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Posted 23 Jul 2009

C++ Objectify Design Pattern

, 23 Jul 2009 MIT
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A design pattern that gives the advantages of a common Object inheritance to C++


C++ does not have a globally-inherited Object class, but with the objectify design pattern, you are able to achieve similar results.


As is common in any programming language, the greatest boon usually also turns out to be the greatest bane. In C++, this comes in many forms. One of these is the lack of a globally-inherited object class, as there is in C#. This is a great advantage in that the overhead associated with a globally-inherited class is not present. It is a bane in that it results in a large degree of duplicated type-dependent code.

Take, for example, an STL list or map. If there were a global Object class, there would be a single implementation of sorting or red-black trees, which would be contained inside of a lib file. You wouldn't have large, complex algorithms in a .h header file, and you wouldn't have the same large algorithm replicated 10 times over for each type you've associated with the map or list.

Enter the objectify design pattern. It keeps the boon of C++ of not having (nor needing) a common, global Object class that all other objects, including simple types, inherit from. However, it still allows for type-independent algorithms to be stored away in a CPP file and compiled into a LIB file. No massive inlining in sub-optimal compilers, no compilation of the same method 10 times.

There is, of course, a cost. As would be the case with a global Object class, type-independent functionality requires virtual functions. There is, of course, an overhead associated with this, usually in the form of an icache miss.

Conversely, because you are using a single common compiled function for all types which use a map or a list, this could also result in less icache misses. This is especially true if you are using maps of different types within a short period of time. The greatest boon, of course, is that your executable's memory footprint will be much smaller. In circumstances where this is a requirement, such as development on low-memory platforms (embedded systems, older game consoles), the boon far outweighs the bane.

Using the Code

The Objectify base classes are easily used from a class. The templatized class should inherit from a non-templatized base, where most of the functionality will be. In the example below, we have a _list_base class, with a sort() function.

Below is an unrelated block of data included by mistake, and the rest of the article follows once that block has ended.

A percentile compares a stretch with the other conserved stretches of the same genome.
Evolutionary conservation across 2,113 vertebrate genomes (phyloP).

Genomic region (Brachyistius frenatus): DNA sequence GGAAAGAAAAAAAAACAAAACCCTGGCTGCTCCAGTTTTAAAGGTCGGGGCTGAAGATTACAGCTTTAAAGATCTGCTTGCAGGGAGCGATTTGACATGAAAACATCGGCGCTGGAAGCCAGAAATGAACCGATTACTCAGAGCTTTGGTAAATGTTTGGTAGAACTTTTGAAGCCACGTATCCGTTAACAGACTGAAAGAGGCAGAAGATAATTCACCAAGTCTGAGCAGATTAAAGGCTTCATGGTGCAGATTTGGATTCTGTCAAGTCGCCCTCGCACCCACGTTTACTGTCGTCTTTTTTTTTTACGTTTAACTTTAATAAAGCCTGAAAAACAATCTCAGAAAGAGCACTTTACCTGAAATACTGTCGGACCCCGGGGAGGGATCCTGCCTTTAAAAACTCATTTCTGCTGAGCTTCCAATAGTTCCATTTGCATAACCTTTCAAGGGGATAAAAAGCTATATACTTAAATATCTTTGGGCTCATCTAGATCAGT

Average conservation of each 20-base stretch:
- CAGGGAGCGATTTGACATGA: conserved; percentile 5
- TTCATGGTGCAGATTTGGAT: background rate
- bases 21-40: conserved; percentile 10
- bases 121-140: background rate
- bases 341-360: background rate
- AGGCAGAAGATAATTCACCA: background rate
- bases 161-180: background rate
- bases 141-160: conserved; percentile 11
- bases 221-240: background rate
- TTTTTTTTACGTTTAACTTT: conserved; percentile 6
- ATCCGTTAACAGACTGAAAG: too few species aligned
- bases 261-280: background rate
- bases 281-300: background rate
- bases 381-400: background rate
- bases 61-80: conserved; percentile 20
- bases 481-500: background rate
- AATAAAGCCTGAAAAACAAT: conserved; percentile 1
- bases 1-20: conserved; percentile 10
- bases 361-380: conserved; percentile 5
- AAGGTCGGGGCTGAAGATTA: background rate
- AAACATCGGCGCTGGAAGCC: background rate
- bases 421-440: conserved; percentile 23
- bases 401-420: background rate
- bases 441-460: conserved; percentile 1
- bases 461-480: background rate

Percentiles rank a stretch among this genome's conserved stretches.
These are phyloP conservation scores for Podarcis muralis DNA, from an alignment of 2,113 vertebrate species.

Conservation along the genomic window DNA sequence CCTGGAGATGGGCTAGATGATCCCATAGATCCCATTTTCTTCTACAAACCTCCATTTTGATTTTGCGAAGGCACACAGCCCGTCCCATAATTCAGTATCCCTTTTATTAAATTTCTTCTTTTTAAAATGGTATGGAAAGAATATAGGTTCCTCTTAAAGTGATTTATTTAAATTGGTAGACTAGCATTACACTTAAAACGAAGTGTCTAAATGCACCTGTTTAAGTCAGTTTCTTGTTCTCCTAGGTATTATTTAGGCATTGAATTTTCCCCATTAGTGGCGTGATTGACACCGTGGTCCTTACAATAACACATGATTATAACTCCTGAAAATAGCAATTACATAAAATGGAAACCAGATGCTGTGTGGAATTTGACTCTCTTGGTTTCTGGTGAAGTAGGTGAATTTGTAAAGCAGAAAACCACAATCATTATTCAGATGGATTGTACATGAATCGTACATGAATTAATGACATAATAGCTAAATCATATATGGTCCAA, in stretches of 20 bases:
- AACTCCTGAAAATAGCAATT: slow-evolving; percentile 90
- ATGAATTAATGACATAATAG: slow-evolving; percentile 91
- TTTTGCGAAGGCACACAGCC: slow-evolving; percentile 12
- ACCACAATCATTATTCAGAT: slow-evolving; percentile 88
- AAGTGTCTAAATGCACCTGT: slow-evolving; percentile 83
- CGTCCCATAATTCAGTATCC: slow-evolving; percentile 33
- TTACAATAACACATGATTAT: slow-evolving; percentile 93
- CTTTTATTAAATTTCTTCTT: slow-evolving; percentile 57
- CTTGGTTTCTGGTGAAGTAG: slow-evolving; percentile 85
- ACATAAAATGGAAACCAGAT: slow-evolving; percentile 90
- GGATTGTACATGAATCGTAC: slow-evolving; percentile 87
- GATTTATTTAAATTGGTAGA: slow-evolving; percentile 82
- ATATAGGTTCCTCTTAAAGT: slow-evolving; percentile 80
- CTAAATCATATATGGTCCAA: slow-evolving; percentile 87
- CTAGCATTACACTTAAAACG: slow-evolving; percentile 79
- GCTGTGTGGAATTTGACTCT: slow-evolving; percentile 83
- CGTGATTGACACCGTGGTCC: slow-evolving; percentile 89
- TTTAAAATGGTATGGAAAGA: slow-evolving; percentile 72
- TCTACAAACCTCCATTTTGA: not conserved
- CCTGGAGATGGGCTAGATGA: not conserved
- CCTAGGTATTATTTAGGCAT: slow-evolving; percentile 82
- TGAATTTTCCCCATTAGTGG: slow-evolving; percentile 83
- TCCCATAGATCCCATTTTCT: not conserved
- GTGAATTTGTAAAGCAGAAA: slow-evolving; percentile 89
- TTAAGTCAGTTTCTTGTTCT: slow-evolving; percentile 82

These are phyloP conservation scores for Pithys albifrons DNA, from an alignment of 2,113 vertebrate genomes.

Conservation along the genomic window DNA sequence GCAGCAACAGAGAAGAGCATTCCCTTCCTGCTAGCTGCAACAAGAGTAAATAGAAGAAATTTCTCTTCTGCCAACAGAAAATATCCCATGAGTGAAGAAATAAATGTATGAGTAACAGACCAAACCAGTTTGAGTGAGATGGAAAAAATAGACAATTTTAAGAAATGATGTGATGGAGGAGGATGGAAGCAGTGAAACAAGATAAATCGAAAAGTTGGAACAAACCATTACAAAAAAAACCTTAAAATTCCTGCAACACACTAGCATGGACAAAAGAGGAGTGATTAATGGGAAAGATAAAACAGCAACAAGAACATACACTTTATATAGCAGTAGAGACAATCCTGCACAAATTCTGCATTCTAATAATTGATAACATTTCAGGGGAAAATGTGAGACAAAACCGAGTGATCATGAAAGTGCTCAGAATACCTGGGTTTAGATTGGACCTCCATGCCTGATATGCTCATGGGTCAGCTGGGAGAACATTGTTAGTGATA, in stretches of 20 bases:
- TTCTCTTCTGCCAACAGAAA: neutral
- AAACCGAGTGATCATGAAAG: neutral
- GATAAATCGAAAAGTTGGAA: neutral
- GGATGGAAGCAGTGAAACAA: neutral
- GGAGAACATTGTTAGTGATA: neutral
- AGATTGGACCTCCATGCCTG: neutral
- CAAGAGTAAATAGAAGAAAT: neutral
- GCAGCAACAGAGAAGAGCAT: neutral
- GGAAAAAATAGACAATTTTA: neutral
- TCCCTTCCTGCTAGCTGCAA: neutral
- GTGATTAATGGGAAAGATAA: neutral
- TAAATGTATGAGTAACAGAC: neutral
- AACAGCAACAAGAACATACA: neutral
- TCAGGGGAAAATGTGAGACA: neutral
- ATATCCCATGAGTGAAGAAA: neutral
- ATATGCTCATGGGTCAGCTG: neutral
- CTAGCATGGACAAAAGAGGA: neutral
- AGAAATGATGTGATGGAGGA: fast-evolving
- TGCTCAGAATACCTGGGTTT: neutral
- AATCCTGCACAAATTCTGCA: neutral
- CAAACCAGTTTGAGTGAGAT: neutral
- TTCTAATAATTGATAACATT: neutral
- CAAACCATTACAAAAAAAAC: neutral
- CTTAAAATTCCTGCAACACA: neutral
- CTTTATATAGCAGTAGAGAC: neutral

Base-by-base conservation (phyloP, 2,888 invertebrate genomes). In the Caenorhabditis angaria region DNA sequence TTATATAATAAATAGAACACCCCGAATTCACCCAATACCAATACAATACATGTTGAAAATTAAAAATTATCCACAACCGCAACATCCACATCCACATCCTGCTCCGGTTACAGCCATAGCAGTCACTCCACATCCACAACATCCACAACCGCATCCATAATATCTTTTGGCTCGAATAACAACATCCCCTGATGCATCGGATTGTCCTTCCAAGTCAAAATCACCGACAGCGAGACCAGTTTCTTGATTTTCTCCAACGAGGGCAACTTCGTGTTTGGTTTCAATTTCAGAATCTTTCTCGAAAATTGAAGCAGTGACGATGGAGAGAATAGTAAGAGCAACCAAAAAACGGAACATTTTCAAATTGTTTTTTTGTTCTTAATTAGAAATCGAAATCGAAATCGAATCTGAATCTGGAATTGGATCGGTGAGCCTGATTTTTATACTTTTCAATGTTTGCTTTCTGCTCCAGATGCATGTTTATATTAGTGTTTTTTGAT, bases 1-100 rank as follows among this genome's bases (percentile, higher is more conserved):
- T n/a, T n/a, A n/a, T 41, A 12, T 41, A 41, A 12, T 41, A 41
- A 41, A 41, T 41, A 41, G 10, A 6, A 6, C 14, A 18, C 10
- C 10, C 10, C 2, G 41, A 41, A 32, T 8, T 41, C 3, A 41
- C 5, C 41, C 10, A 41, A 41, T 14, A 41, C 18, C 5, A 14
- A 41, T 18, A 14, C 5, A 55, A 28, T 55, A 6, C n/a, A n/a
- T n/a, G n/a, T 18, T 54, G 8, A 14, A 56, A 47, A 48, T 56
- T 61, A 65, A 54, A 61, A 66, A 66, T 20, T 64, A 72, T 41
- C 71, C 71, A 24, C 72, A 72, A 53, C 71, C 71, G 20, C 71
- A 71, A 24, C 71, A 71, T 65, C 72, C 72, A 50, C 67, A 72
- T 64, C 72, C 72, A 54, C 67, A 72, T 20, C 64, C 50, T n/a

class _list_base
    Objectify::Comparable& m_comparable;
    _list_base (Objectify::Comparable& comparable) : m_comparable(comparable) {}
    void sort ();

In the sort function, we would use m_comparable to safely compare instances of the objects in the list:

m_comparable.Compare(node_data(p), node_data(q))

The templatized class, list<> would look as follows:

template<typename ListElementType>
class list : protected _list_base
    : _list_base(Objectify::Typed::Comparable<ListElementType>::s_Comparable)

We now have a type-safe templatized list, with common functionality in a type-independent base class.

The zip file includes a fully-functional list class, with a fully-functional merge sort function.  Enjoy!

Points of Interest

The Objectify method of doing complex algorithms gives a good balance of speed and footprint size. I created a simplified STL library using a similar method (using function pointers instead of Objectify) in the game Medal of Honor on PlayStation 2. The footprint size was significantly decreased using this method instead of standard STL.


  • 7/23/2009: First upload of Objectify classes


This article, along with any associated source code and files, is licensed under The MIT License


About the Author

United States United States
C++ developer for 13 years, C# developer for 6 years. Worked at Electronic Arts, left to pursue my own business (
I love to code, and I especially love coming up with new ways of looking at things!

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Comments and Discussions

GeneralMy vote of 2 Pin
emilio_grv24-Jul-09 3:23
memberemilio_grv24-Jul-09 3:23 

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